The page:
The Dollar Coin
Canada long ago abandoned its dollar bill and now has Loonies and Toonies instead. It’s easier to buy a soda from a vending machine or feed a meter with coins in larger denominations than a Quarter. Our neighbors across the river are now in the process of eliminating a coin – the penny is being phased out of circulation in Canada, and transactions will hitherto be rounded up or down, as appropriate. In Canada, it costs 1.6 cents to make each penny, so money will be saved.
Here in the US, recent efforts to introduce dollar coins (Susan B. Anthony, Sacajawea) have failed because we did not concomitantly withdraw dollar bills from circulation. The Dollar Coin Alliance argues that doing so would save the government billions. The Government Accountability Office (GAO) concluded,
We estimate that replacing the $1 note with a $1 coin would provide a net benefit to the government of approximately $5.5 billion over 30 years, amounting to an average yearly discounted net benefit of about $184 million. However, this benefit would not be achieved evenly over the 30 years. In fact, as shown in figure 3, the federal government would incur a net loss during the first 4 years. Yearly net benefits begin to accrue in the fifth year of our analysis, and in the tenth year (2020), the initial start-up costs are paid back and overall net benefits begin to accrue.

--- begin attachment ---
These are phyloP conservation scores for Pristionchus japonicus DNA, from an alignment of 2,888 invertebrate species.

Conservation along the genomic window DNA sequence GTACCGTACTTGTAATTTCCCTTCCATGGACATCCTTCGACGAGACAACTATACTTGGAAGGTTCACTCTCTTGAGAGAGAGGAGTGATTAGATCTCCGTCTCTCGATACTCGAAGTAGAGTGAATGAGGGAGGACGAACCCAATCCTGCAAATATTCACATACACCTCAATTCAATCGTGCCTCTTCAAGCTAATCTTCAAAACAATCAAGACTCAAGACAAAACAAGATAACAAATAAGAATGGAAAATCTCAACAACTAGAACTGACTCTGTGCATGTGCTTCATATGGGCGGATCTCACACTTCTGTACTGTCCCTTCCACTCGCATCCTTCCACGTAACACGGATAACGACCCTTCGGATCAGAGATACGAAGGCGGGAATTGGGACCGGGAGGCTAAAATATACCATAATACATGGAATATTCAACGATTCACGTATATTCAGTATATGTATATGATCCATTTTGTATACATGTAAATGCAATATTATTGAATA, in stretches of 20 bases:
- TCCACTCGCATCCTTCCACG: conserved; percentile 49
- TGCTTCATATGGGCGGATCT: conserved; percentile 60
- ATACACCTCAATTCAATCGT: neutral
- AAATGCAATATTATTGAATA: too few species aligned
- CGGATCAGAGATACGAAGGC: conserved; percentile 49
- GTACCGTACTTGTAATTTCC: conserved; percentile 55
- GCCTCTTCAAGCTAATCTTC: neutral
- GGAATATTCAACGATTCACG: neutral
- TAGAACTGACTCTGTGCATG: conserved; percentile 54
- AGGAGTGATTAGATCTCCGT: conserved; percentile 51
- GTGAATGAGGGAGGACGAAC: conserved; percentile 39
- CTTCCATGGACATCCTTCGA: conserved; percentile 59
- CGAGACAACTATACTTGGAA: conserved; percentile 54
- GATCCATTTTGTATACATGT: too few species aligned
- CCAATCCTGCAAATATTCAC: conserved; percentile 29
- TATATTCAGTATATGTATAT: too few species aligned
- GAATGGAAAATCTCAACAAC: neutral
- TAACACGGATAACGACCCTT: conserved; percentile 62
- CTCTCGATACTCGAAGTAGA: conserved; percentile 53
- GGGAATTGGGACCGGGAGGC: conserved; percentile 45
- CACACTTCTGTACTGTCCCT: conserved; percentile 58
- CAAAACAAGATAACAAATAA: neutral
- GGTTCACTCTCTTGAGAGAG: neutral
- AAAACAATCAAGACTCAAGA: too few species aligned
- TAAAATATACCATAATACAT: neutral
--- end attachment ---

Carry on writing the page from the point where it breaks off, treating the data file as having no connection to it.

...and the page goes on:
And that estimate might be low. Consider,
In 1985, for example, the Canadian House of Commons estimated that the conversion to a $1 coin would save the government $175 million (Canadian) in total over 20 years because it would no longer have to regularly replace worn out $1 notes. Canadian officials later determined that the Canadian government saved $450 million (Canadian) between 1987 and 1991.
Dollar bills have a short shelf life – they remain in circulation for about 22 months before they are shredded and recycled or sent to landfills. Coins can be melted down and recycled indefinitely. Dollar coins don’t jam in the vending machine. The GAO has recommended this switch consistently for 22 years, and Washington hasn’t yet gotten with the program.
Eliminating dollar bills and pennies would save billions and reflect economic reality; we don’t have 5-and-dimes anymore.
An extremely simple step that would save the government billions of dollars at no additional cost. The only question is why it hasn’t been done already. Write your Federal Representatives via this link.